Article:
The R/T is our favorite with its 5.7-liter V8 Hemi, although even with all that power and torque, the acceleration isn't neck-snapping; the R/T has a tall final drive ratio of 2.82 in the rear-wheel-drive version and 3.07 with all-wheel drive, which may be great for gas mileage and quiet running, but tempers acceleration. There were times it felt like it had 340 horsepower, and times it didn't. There were more times that it didn't feel like it had 390 pound-feet of torque, which might be because the torque peaks at a relatively high level, 4000 rpm. With horsepower peaking at 5000 rpm, that's a relatively narrow stretch of maximum happy performance for such a big engine.
The R/T engine's Multi-Displacement System, or MDS, cuts out half of the eight cylinders whenever horsepower is not needed. At a steady 60 miles per hour or less on a flat highway, it only uses four cylinders and gets about 30 miles per gallon. With a response time of 0.04 seconds, we couldn't feel when it went from a V4 back to a V8 when we hit the throttle to speed back up again. The R/T is rated by the EPA at 17/25 mpg. Although technically capable of towing 3800 pounds with the optional tow package, Dodge does not recommend using the R/T as a tow vehicle. The R/T uses a five-speed automatic transmission with AutoStick.
The R/T longs for grippier tires. It comes with Continental Touring all-season tires, P225/60R18, which were the likely cause of the Electronic Stability Program's occasional intrusion into our hard but not overboard driving. As the tires lost their limited bite, the ESP feathered the throttle. With stickier tires, it's unlikely that intrusion would occur. A good idea is to add the 20-inch wheels available this year with their high-performance rubber, even though they may not last as long or work as well in the winter. We also felt the front wheels bouncing at times, which was the only blemish on an otherwise great ride, tested in a variety of road conditions.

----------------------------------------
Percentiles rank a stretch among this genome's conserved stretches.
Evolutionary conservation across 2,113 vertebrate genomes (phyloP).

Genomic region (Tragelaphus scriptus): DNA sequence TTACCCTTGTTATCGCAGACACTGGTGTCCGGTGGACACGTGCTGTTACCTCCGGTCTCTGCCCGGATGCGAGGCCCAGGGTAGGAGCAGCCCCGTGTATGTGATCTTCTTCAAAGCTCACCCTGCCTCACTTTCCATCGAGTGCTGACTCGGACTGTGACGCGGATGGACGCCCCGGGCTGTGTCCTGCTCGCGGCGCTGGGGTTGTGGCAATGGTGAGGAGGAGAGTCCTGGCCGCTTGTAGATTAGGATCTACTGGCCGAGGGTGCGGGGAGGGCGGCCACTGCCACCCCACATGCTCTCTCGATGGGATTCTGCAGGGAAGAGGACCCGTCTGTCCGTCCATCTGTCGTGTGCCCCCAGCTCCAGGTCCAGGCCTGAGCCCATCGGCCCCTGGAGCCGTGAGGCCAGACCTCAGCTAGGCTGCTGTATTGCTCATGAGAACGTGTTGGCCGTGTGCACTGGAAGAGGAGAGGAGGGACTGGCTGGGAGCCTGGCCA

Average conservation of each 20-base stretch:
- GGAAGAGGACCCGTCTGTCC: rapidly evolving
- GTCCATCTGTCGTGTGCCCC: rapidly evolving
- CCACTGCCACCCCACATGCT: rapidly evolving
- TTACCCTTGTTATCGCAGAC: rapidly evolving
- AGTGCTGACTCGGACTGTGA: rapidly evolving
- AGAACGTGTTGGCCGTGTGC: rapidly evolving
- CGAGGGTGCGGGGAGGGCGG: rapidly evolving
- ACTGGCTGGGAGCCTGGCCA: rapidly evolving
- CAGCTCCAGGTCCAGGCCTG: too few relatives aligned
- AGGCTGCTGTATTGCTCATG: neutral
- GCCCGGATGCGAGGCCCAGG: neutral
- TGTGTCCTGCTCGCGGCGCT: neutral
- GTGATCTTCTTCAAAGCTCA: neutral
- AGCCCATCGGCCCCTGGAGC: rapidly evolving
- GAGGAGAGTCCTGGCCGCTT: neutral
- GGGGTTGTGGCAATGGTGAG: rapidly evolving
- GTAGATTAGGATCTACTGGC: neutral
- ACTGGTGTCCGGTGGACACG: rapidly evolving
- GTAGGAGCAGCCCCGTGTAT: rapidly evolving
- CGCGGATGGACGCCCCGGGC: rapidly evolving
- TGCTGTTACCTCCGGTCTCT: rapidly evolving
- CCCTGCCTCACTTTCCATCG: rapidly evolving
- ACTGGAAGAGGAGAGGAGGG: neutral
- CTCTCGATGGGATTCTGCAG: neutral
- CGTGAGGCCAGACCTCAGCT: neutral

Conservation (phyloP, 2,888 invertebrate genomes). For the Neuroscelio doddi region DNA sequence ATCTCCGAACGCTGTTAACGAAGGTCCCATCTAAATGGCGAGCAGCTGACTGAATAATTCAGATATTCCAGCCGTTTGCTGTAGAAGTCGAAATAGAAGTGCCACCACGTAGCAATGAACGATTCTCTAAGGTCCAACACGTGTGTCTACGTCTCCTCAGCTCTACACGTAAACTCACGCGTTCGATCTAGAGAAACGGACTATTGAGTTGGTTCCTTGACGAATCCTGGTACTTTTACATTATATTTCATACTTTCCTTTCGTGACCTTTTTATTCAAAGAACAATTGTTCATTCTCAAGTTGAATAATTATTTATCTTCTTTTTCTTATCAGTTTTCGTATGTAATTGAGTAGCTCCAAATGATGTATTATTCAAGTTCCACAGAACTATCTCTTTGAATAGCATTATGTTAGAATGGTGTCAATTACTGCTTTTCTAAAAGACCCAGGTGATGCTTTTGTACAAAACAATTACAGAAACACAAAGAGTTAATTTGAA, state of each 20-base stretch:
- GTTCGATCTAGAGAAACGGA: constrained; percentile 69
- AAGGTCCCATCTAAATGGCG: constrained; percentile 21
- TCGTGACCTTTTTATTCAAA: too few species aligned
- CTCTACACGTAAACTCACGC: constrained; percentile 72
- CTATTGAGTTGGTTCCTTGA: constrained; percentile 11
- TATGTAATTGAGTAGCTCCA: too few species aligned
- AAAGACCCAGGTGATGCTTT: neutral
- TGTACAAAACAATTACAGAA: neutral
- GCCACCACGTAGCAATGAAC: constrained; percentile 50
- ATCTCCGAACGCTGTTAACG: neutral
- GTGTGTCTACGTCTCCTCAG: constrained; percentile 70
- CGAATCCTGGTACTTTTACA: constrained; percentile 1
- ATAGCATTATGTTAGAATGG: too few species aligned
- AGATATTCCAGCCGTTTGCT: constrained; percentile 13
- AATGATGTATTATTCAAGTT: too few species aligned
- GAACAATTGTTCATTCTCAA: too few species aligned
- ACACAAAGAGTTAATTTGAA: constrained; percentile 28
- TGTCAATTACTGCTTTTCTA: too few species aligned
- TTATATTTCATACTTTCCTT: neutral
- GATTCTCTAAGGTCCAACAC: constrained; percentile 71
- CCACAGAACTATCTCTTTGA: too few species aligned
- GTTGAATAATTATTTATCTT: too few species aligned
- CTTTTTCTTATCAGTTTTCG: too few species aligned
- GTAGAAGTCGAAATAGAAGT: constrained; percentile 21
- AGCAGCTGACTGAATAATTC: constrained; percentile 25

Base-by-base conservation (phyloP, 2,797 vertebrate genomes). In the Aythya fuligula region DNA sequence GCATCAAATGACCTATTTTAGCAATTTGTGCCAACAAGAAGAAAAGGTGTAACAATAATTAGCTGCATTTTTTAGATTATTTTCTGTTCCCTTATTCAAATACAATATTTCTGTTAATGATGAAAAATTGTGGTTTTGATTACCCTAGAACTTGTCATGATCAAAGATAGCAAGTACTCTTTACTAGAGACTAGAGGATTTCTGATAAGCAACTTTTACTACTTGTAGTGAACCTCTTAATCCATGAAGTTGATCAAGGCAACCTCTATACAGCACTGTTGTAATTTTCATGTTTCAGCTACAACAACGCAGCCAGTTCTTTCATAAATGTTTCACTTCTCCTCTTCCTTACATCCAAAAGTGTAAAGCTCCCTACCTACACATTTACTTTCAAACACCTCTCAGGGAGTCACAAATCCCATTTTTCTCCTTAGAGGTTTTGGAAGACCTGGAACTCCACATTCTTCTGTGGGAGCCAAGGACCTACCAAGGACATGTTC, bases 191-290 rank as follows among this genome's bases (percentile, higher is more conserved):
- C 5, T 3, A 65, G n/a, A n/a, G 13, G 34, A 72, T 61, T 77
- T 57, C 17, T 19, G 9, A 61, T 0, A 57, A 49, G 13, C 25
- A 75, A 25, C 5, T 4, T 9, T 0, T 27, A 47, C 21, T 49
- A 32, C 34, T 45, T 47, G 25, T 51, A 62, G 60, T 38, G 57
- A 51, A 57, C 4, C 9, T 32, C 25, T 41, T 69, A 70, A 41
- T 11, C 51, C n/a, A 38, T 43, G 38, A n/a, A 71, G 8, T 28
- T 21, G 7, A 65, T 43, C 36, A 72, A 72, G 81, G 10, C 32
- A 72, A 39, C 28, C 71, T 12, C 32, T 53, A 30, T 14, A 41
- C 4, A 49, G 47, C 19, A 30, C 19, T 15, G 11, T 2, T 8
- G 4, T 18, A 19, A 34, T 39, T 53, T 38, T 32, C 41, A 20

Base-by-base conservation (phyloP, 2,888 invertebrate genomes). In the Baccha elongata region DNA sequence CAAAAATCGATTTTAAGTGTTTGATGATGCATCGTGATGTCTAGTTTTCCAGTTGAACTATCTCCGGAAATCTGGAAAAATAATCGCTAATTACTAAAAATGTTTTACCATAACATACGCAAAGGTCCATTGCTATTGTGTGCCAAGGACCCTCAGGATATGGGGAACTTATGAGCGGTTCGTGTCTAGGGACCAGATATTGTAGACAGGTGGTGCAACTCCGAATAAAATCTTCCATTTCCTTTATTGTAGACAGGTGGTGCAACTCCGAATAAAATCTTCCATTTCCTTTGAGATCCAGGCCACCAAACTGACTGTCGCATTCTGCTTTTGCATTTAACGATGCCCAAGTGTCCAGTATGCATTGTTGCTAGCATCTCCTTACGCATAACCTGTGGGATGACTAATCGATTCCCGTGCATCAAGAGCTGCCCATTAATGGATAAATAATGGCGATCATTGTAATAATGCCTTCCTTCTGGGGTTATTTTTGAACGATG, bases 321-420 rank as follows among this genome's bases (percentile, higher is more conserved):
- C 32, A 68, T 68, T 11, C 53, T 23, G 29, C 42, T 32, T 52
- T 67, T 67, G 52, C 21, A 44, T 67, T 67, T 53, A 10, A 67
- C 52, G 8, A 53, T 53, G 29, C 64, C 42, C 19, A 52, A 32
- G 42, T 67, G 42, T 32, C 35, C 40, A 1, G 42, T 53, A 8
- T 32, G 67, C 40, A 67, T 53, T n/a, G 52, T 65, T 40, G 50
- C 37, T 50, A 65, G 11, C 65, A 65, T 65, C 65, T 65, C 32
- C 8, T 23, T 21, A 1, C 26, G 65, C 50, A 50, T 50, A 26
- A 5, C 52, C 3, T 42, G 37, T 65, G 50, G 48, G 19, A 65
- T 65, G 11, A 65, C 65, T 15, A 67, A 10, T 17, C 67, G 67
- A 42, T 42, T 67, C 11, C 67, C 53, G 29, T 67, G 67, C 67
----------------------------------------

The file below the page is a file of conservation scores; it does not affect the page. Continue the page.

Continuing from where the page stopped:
The brakes are fully up to the task. The front vented rotors measure 13.6 inches, an inch larger than the SE and SXT, and the rear vented rotors are 12.6; additionally, the front brakes use dual piston calipers. Couple that mechanical strength with ABS with Brake Assist, which balances the braking between front and rear and, no worries, you're going to get stopped when you need to. On twisty mountain roads we repeatedly hammered the brakes into downhill curves, and the pedal never once showed any sign of stress or distress, or brake fade
The Dodge Magnum is a landmark car. There is no other car like it. When equipped with all-wheel drive, it will do almost anything an SUV will do, with distinctive style, more speed, better handling and better fuel mileage. The Magnum excels with its quiet cabin and smooth and solid ride. Its interior is well thought-out, and the underlying rear-wheel-drive design with a long wheelbase and short overhangs allows a lot of room inside. The styling might be too aggressive for many, but the practical arguments for this car are hard to beat. The SRT8 trades fuel economy for muscle car fun and succeeds, but the other models are easier to live with day to day.
NewCarTestDrive.com correspondent Tom Lankard filed this report from Northern California.